Green Reads

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Eco-Fiction.com is hosting an excerpt of my novel, Descriptions of Heaven.

One of the themes in Descriptions of Heaven is that of the environment and humanity’s relationship to it. There is a worldwide drought, and the New Bedford Lake, which is the main setting for the novel, is located in an area of the country that still gets rain regularly, though the main character, Robert, makes mentions of recent droughts even there.

Does Descriptions of Heaven focus on the environment? Well, yes. It in fact does. In many ways it is the point, asking us to wonder what is next for our world and how we grieve what we have lost and will lose. If you’ve read the book and missed this message, that’s okay. That’s why we have criticism: eco-criticism and eco-critical theory. Theory and critical reading are what help us to make sense of the books we read. Looking at Descriptions of Heaven through an eco-critical lens will help you see how the environment and ecological concerns express themselves through the story.  Not noticing certain aspects or not reading a book from a particular angle is okay; it simply invites re-reading. And, to be honest, the environmental message is simply one valid way of approaching this short novel.

If it is true that this novel is ecologically-concerned but it’s possible to read this book without realizing it, then it must be asked: Is it a green read? Is it eco-fiction?

Eco-Fiction.com quotes criteria from Jim Dwyer’s book Where the Wild Things Are: A Field Guide to Eco-Fiction that I can only agree with.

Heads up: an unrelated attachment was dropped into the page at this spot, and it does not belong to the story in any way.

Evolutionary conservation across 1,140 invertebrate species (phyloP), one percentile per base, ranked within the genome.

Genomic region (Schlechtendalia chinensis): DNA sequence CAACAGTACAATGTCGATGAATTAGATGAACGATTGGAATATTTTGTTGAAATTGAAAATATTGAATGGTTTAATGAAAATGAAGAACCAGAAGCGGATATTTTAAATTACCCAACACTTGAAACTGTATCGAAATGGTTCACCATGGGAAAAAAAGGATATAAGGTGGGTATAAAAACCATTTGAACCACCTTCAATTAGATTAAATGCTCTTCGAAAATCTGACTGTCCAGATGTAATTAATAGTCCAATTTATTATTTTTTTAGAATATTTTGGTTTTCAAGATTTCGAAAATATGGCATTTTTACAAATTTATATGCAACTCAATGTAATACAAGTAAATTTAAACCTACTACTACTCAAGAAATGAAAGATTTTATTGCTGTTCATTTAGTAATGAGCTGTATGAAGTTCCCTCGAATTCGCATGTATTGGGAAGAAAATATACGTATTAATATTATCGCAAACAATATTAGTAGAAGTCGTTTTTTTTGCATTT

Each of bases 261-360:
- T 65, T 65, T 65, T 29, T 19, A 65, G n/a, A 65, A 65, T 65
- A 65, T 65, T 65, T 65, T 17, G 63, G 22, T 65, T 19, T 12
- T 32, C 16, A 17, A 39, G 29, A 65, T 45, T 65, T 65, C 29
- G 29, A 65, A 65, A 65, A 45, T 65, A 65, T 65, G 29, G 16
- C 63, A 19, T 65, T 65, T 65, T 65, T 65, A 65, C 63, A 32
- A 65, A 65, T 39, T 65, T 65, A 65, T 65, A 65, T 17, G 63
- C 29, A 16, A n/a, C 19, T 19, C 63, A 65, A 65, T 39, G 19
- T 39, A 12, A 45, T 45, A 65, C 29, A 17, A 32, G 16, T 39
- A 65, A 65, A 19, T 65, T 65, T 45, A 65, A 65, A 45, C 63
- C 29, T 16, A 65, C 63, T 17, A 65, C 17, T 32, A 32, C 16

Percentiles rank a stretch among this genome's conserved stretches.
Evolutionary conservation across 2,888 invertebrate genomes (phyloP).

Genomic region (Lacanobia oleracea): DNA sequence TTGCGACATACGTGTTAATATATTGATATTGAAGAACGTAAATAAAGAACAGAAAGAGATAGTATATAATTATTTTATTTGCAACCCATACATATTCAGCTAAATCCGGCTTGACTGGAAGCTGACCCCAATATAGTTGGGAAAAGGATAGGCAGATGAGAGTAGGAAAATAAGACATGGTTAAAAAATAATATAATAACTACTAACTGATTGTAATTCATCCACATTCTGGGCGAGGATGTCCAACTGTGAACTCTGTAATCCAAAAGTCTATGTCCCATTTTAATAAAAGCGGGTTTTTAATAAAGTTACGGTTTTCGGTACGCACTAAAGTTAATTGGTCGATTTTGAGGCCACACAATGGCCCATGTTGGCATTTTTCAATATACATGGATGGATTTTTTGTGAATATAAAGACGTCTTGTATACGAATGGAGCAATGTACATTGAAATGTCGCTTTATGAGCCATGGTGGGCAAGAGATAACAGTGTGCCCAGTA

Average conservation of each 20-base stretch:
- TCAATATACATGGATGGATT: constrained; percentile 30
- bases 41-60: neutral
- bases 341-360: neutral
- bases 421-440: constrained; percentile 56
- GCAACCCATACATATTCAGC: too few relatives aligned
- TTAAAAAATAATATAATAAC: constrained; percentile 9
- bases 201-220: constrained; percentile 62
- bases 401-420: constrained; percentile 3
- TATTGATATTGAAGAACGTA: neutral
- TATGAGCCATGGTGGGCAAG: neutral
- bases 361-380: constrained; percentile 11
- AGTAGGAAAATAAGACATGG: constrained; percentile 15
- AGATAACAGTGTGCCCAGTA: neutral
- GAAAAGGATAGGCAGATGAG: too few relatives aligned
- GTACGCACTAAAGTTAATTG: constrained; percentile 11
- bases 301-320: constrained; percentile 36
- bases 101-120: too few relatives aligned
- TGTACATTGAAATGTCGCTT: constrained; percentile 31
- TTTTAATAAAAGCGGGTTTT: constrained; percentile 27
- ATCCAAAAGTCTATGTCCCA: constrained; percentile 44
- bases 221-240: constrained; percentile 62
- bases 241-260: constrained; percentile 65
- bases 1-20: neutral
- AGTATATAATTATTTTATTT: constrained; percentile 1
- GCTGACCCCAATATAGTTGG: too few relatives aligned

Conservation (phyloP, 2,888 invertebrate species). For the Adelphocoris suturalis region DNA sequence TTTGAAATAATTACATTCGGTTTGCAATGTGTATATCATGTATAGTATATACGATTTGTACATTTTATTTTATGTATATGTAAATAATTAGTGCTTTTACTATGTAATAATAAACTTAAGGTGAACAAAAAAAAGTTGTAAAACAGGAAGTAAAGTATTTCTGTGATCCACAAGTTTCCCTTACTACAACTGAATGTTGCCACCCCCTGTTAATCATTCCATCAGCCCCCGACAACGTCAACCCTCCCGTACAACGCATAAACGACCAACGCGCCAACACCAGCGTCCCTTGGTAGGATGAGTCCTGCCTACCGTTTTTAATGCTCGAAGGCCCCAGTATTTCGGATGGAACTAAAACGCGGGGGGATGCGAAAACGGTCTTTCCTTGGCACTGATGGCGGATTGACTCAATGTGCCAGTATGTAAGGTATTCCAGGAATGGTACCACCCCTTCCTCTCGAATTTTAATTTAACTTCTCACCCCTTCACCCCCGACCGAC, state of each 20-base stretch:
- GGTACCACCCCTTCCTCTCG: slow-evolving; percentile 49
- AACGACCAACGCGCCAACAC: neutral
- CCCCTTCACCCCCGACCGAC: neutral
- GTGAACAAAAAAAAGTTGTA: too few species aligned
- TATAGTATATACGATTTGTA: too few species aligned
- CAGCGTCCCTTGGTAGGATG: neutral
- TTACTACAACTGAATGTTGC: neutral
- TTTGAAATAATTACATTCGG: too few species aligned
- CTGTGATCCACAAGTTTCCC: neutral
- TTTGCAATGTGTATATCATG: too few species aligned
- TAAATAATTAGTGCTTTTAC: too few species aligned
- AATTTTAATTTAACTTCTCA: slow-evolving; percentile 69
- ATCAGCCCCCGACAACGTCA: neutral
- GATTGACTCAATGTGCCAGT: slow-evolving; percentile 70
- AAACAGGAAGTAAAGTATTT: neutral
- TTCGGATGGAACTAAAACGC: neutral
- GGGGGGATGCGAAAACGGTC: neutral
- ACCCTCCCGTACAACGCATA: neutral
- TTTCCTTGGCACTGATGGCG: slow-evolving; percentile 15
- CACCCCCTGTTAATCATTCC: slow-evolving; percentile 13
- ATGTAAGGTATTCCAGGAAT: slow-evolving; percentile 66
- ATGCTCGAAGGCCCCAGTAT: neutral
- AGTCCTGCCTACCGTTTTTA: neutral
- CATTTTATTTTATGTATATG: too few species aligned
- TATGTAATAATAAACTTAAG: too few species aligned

• The nonhuman environment is present not merely as a framing device but as a presence that begins to suggest that human history is implicated in natural history.
  • The human history is not understood to be the only legitimate interest.
  • Human accountability to the environment is part of the text’s ethical orientation.
  • Some sense of the environment as a process rather than as a constant or a given is at least implicit in the text. (1995, 6)

I believe a close reading of Descriptions of Heaven will reveal that it does meet this criteria. If it is subtle in expressing this criteria, that is only because it is intended to be essential to the text, and as an essential thing it is not easily distinguished or abstracted from the rest (though it is possible).

Check out the excerpt from Descriptions of Heaven and the other books on Eco-Fiction.com.

How art has and is finding ways to tell the story of mankind in relation to its environment is essential to our own understanding of our individual selves in relation to the natural world in our own modern era. These green reads are a huge part of that body of art and therefore a huge part of our understanding of us in the world.

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